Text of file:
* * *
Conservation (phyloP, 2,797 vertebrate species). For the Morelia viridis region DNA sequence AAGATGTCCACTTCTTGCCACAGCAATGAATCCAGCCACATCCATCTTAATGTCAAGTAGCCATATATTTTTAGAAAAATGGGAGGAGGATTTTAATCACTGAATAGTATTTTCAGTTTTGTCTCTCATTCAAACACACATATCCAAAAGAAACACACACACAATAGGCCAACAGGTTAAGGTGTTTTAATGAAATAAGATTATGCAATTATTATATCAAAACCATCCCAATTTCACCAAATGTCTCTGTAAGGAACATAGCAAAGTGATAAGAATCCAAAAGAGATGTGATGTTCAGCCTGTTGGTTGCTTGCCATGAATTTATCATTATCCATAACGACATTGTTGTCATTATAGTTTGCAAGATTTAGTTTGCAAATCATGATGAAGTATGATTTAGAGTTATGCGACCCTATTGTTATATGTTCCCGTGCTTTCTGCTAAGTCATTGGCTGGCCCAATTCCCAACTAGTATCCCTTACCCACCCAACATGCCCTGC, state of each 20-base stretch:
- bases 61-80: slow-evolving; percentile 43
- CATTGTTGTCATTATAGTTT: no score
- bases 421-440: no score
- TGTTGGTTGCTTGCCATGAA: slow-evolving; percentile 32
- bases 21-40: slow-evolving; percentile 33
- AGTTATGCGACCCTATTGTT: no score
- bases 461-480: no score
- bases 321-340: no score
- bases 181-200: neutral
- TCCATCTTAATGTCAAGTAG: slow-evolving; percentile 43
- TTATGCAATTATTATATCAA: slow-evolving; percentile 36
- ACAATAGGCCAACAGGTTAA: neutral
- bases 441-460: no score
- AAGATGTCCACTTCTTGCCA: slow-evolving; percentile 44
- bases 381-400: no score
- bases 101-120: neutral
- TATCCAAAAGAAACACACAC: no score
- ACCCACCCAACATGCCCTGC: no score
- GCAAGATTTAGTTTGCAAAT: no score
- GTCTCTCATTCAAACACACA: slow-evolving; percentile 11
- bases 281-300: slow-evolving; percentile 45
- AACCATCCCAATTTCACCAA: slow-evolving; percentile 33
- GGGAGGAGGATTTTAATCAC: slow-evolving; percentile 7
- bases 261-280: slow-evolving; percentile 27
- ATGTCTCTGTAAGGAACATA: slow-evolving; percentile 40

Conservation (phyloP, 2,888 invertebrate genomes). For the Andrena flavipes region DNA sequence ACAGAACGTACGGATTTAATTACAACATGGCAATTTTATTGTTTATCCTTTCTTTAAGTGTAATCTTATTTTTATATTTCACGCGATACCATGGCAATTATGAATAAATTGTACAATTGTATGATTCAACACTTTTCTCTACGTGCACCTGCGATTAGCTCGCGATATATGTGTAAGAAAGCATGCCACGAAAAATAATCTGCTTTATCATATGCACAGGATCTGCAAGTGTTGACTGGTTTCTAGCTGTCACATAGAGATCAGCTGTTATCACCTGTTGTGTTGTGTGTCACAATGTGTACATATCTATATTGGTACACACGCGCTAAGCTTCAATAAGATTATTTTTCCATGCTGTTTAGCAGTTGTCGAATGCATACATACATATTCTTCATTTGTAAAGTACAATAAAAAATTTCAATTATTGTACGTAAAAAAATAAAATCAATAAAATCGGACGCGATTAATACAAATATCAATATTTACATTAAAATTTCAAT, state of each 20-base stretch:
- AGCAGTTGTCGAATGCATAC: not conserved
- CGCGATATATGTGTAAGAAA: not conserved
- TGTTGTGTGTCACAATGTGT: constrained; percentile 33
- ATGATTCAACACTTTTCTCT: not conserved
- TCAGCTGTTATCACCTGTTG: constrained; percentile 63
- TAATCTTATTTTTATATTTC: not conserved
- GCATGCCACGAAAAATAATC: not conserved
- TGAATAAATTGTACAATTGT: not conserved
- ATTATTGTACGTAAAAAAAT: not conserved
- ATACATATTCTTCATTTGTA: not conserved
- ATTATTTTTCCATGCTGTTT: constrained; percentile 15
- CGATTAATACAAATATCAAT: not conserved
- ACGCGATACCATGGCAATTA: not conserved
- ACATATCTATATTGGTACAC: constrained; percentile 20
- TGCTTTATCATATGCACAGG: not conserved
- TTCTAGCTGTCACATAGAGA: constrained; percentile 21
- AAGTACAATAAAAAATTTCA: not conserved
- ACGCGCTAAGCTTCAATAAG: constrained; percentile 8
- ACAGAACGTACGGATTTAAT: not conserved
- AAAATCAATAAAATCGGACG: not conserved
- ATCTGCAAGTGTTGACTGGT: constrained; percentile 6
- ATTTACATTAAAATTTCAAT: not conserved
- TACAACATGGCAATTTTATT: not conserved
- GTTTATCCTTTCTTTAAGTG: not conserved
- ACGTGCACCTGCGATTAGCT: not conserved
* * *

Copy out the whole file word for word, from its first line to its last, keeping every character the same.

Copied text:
Conservation (phyloP, 2,797 vertebrate species). For the Morelia viridis region DNA sequence AAGATGTCCACTTCTTGCCACAGCAATGAATCCAGCCACATCCATCTTAATGTCAAGTAGCCATATATTTTTAGAAAAATGGGAGGAGGATTTTAATCACTGAATAGTATTTTCAGTTTTGTCTCTCATTCAAACACACATATCCAAAAGAAACACACACACAATAGGCCAACAGGTTAAGGTGTTTTAATGAAATAAGATTATGCAATTATTATATCAAAACCATCCCAATTTCACCAAATGTCTCTGTAAGGAACATAGCAAAGTGATAAGAATCCAAAAGAGATGTGATGTTCAGCCTGTTGGTTGCTTGCCATGAATTTATCATTATCCATAACGACATTGTTGTCATTATAGTTTGCAAGATTTAGTTTGCAAATCATGATGAAGTATGATTTAGAGTTATGCGACCCTATTGTTATATGTTCCCGTGCTTTCTGCTAAGTCATTGGCTGGCCCAATTCCCAACTAGTATCCCTTACCCACCCAACATGCCCTGC, state of each 20-base stretch:
- bases 61-80: slow-evolving; percentile 43
- CATTGTTGTCATTATAGTTT: no score
- bases 421-440: no score
- TGTTGGTTGCTTGCCATGAA: slow-evolving; percentile 32
- bases 21-40: slow-evolving; percentile 33
- AGTTATGCGACCCTATTGTT: no score
- bases 461-480: no score
- bases 321-340: no score
- bases 181-200: neutral
- TCCATCTTAATGTCAAGTAG: slow-evolving; percentile 43
- TTATGCAATTATTATATCAA: slow-evolving; percentile 36
- ACAATAGGCCAACAGGTTAA: neutral
- bases 441-460: no score
- AAGATGTCCACTTCTTGCCA: slow-evolving; percentile 44
- bases 381-400: no score
- bases 101-120: neutral
- TATCCAAAAGAAACACACAC: no score
- ACCCACCCAACATGCCCTGC: no score
- GCAAGATTTAGTTTGCAAAT: no score
- GTCTCTCATTCAAACACACA: slow-evolving; percentile 11
- bases 281-300: slow-evolving; percentile 45
- AACCATCCCAATTTCACCAA: slow-evolving; percentile 33
- GGGAGGAGGATTTTAATCAC: slow-evolving; percentile 7
- bases 261-280: slow-evolving; percentile 27
- ATGTCTCTGTAAGGAACATA: slow-evolving; percentile 40

Conservation (phyloP, 2,888 invertebrate genomes). For the Andrena flavipes region DNA sequence ACAGAACGTACGGATTTAATTACAACATGGCAATTTTATTGTTTATCCTTTCTTTAAGTGTAATCTTATTTTTATATTTCACGCGATACCATGGCAATTATGAATAAATTGTACAATTGTATGATTCAACACTTTTCTCTACGTGCACCTGCGATTAGCTCGCGATATATGTGTAAGAAAGCATGCCACGAAAAATAATCTGCTTTATCATATGCACAGGATCTGCAAGTGTTGACTGGTTTCTAGCTGTCACATAGAGATCAGCTGTTATCACCTGTTGTGTTGTGTGTCACAATGTGTACATATCTATATTGGTACACACGCGCTAAGCTTCAATAAGATTATTTTTCCATGCTGTTTAGCAGTTGTCGAATGCATACATACATATTCTTCATTTGTAAAGTACAATAAAAAATTTCAATTATTGTACGTAAAAAAATAAAATCAATAAAATCGGACGCGATTAATACAAATATCAATATTTACATTAAAATTTCAAT, state of each 20-base stretch:
- AGCAGTTGTCGAATGCATAC: not conserved
- CGCGATATATGTGTAAGAAA: not conserved
- TGTTGTGTGTCACAATGTGT: constrained; percentile 33
- ATGATTCAACACTTTTCTCT: not conserved
- TCAGCTGTTATCACCTGTTG: constrained; percentile 63
- TAATCTTATTTTTATATTTC: not conserved
- GCATGCCACGAAAAATAATC: not conserved
- TGAATAAATTGTACAATTGT: not conserved
- ATTATTGTACGTAAAAAAAT: not conserved
- ATACATATTCTTCATTTGTA: not conserved
- ATTATTTTTCCATGCTGTTT: constrained; percentile 15
- CGATTAATACAAATATCAAT: not conserved
- ACGCGATACCATGGCAATTA: not conserved
- ACATATCTATATTGGTACAC: constrained; percentile 20
- TGCTTTATCATATGCACAGG: not conserved
- TTCTAGCTGTCACATAGAGA: constrained; percentile 21
- AAGTACAATAAAAAATTTCA: not conserved
- ACGCGCTAAGCTTCAATAAG: constrained; percentile 8
- ACAGAACGTACGGATTTAAT: not conserved
- AAAATCAATAAAATCGGACG: not conserved
- ATCTGCAAGTGTTGACTGGT: constrained; percentile 6
- ATTTACATTAAAATTTCAAT: not conserved
- TACAACATGGCAATTTTATT: not conserved
- GTTTATCCTTTCTTTAAGTG: not conserved
- ACGTGCACCTGCGATTAGCT: not conserved